By Magdalena Guillen
Magdalena Guillen is a senior at California State University, Fullerton, pursuing her Bachelors degree in both Communications (with a concentration in journalism) and American Studies. She recently traveled to Vietnam, where she served on a specialized reporting mission through the university. Magdalena serves on the executive board of several organizations on campus, including: Society of Professional Journalists, Latino Journalists of CSUF and the Public Relations Student Society of America.
Learning Your Limitations
My head was pounding as I parked my car, I couldn’t shake off my headache. To make matters worse, I was trembling from nearly getting into a car accident on the freeway.
I had dozed off. And that wasn’t the first time that week.
I arrived to school sleep-deprived, dreading going to my morning class, wishing I could sleep in. Just four hours ago I had been up doing homework and finally hitting bed after a long day.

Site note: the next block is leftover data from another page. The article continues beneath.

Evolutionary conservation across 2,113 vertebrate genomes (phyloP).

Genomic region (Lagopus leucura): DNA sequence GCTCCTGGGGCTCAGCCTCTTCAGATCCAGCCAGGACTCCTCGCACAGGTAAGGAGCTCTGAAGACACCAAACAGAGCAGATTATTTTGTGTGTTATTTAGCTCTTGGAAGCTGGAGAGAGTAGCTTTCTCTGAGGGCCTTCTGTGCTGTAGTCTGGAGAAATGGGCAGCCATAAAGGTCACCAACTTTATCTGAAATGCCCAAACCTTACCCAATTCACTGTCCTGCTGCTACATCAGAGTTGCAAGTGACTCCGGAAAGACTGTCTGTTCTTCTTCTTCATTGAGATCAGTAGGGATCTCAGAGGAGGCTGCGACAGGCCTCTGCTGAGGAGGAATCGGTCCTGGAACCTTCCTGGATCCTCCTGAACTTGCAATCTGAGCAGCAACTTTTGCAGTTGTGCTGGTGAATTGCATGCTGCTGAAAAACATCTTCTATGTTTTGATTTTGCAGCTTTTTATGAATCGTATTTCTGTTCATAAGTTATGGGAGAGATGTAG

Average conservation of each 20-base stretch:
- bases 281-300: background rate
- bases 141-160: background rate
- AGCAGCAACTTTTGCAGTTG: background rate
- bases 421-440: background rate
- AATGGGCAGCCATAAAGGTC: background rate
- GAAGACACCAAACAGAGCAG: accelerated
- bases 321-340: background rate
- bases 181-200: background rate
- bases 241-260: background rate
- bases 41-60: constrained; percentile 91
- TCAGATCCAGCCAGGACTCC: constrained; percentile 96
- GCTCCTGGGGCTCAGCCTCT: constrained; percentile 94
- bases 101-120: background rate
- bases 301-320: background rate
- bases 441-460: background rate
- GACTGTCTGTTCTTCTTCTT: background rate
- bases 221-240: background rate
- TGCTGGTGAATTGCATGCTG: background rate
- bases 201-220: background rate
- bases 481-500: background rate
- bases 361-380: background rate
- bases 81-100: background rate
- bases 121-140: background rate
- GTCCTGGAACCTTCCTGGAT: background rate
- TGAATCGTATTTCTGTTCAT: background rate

Four hours of sleep was an average night.
I had become consumed with school, work, and my extra-curricular activities. I wanted to be the super-star overachiever student who did everything. And I truly did want to be a part of everything. I was passionate about my majors, had an enormous amount of school pride, and wanted to make a difference.
But after four years, I was feeling burnt out. Now in my fifth year, I was overwhelmed by everything and everything seemed to catch up to me. I never had enough hours in the day to get all the things I needed to get done. Even with my organizational skills and extremely good time management, I often put sleep and my health on the backburner.